For my research I have used a mixture of books and the internet (using websites, online interviews, biographies and news articles) which are all secondary sources of information.A brief background of the chosen photographers Avedon was born in New York City, America in 1923.He has won many awards for his photography, including the International Center of Photography Master of Photography Award in 1993 and the Royal Photographic Society 150th Anniversary Medal in 2003.Tags: Cross Cultural EssayEnglish Essay On Value Of BooksModern Love Essays Ny TimesGed Essay HelpArgumentative Essay For KidsUmi Dissertations
In 1946, Avedon had set up his own studio and began providing images for magazines including Vogue and Life.
He soon became the chief photographer for Harper's Bazaar.
In 1991 he left college to go on and form ‘Dazed & Confused’ magazine with his friend Jefferson Hack. Fashion Avedon always had an interest in Fashion and this was no surprise given that his Father owned a department store in Manhattan and he regularly had magazines such as Harpers Bazaar, Vogue and Vanity Fair delivered to their family home.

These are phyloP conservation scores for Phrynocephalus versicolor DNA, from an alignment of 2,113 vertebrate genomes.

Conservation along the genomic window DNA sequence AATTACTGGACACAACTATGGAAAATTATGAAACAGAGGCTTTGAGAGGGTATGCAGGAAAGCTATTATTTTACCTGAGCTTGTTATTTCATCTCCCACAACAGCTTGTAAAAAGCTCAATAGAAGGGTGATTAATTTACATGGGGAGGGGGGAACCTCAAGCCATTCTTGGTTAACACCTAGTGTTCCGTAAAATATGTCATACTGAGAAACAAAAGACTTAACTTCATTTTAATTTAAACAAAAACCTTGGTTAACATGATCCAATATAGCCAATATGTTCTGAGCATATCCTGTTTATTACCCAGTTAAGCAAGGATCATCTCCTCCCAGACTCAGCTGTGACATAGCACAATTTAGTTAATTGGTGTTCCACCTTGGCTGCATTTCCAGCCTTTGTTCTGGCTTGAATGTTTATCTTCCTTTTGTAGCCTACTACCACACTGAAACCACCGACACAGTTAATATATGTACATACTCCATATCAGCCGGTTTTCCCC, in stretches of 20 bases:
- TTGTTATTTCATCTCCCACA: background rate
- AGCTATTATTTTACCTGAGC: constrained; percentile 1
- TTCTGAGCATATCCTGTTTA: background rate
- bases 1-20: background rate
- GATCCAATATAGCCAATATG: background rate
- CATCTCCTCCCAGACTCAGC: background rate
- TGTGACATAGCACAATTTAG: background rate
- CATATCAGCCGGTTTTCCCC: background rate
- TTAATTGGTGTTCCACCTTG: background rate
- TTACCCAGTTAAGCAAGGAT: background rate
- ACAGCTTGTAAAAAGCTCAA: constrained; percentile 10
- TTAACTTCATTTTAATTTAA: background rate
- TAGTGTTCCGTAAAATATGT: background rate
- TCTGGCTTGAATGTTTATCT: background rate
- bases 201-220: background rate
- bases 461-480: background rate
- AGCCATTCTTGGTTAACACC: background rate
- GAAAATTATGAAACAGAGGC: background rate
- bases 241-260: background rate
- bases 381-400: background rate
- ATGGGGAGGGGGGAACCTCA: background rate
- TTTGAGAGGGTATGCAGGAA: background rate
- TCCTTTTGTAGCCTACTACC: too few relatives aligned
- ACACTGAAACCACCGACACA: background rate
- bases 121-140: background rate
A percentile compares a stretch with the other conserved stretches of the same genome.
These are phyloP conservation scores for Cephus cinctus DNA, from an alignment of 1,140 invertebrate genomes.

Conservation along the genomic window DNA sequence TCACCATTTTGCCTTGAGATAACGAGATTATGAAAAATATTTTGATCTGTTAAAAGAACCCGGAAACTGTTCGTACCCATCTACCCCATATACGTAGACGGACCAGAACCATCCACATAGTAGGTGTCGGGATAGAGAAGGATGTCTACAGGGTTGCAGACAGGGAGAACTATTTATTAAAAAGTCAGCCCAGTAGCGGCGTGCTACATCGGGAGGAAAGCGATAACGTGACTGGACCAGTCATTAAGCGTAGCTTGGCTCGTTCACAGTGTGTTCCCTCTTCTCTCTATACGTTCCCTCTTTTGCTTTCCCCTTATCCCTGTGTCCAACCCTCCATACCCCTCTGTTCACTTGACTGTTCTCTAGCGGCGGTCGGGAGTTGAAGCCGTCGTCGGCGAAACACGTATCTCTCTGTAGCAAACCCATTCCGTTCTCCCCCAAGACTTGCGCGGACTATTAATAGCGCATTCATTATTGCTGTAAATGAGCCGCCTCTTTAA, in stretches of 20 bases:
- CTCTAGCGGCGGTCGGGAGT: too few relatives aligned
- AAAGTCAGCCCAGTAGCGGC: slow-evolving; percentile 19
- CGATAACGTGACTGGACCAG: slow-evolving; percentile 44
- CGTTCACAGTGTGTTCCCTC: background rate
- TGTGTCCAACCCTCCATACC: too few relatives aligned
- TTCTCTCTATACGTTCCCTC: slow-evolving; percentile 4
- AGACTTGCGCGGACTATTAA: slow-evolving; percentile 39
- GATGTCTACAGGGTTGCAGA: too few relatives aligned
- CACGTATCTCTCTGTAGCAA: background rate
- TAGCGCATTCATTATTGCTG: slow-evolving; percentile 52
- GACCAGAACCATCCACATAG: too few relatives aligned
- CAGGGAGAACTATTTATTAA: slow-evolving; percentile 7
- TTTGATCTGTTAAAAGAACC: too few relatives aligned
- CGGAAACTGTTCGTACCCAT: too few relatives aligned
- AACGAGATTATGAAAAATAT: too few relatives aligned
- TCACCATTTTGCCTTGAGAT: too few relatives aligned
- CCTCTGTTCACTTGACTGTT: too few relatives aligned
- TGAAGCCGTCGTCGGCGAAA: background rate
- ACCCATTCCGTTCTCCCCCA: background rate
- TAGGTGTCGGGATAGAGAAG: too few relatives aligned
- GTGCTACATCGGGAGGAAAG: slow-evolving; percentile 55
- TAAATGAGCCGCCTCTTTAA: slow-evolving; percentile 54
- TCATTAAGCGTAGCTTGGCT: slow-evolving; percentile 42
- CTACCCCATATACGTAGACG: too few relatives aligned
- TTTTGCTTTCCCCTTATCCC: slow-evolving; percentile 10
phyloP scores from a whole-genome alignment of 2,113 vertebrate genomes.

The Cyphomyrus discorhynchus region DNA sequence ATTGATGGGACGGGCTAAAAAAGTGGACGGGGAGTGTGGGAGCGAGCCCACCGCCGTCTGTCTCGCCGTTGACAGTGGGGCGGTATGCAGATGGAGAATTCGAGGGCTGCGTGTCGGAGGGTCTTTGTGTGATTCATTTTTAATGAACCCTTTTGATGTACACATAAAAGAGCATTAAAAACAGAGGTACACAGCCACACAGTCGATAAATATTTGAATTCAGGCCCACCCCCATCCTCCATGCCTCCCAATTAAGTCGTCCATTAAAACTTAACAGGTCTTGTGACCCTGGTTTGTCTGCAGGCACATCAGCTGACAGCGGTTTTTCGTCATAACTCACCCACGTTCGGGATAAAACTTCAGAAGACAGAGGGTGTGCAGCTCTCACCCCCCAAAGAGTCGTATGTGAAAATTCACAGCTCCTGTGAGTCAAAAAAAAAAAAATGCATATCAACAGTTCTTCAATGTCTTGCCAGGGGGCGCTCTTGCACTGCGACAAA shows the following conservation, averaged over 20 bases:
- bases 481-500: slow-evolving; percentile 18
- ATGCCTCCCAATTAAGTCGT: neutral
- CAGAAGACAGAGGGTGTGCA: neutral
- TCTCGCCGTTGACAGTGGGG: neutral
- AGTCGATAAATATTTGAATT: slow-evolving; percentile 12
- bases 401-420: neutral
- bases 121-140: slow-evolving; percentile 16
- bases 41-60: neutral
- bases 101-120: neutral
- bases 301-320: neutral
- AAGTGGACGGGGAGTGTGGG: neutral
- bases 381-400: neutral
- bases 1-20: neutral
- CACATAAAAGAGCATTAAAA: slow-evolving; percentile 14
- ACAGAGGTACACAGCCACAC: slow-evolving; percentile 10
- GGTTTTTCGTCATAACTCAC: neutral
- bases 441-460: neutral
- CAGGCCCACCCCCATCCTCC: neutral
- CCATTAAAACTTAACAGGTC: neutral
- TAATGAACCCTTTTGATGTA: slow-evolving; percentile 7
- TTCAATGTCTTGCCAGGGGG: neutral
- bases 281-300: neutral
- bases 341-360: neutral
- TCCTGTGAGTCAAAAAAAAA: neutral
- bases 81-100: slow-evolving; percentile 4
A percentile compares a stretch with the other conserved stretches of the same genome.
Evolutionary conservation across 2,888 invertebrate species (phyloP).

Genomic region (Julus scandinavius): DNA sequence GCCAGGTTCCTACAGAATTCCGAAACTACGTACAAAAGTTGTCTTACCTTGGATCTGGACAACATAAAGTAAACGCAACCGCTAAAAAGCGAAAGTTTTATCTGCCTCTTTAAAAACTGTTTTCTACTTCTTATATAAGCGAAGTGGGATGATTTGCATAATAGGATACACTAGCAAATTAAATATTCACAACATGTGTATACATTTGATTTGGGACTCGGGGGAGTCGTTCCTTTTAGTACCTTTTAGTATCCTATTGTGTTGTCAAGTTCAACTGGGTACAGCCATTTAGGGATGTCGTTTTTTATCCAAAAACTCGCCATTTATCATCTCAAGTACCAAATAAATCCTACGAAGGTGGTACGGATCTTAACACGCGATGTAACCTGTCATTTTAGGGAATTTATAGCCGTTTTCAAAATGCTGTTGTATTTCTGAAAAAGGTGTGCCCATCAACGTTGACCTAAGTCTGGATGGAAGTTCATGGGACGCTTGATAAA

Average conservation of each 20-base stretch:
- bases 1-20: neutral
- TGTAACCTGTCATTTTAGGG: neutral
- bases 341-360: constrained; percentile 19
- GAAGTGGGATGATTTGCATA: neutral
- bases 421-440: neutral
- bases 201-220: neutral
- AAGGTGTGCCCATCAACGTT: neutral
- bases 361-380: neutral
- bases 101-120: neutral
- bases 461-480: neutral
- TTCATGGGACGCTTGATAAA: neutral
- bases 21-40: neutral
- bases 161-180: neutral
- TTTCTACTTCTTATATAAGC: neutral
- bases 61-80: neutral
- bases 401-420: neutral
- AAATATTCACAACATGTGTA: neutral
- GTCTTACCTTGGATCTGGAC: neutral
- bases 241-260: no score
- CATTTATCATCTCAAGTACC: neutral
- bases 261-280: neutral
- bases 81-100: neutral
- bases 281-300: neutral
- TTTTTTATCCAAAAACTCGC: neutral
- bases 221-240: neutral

Reading through magazines such as these gave Avedon the desire to try to recreate these images which were taken by photographers such as Steichen, Man Ray and Munkasci.
Richard Avedon and John Rankin Waddell (more commonly known as Rankin) have many similarities in their work and have also done many of the same things during their careers; this is not to say that there are no differences though.
During this essay I am going to try to compare and contrast both the photographic work and the careers of two photographers.
His large-format portrait work of drifters, miners, cowboys and others from the western United States became a best-selling book and traveling exhibit entitled In the American West, and is regarded as an important hallmark in 20th Century portrait photography.
Avedon was married in 1944 to Dorcas Nowell, a model known professionally as Doe Avedon.
He did not conform to the standard technique of taking fashion photographs, where models stood emotionless and seemingly indifferent to the camera.
Instead, Avedon showed models full of emotion, smiling, laughing, and, many times, in action.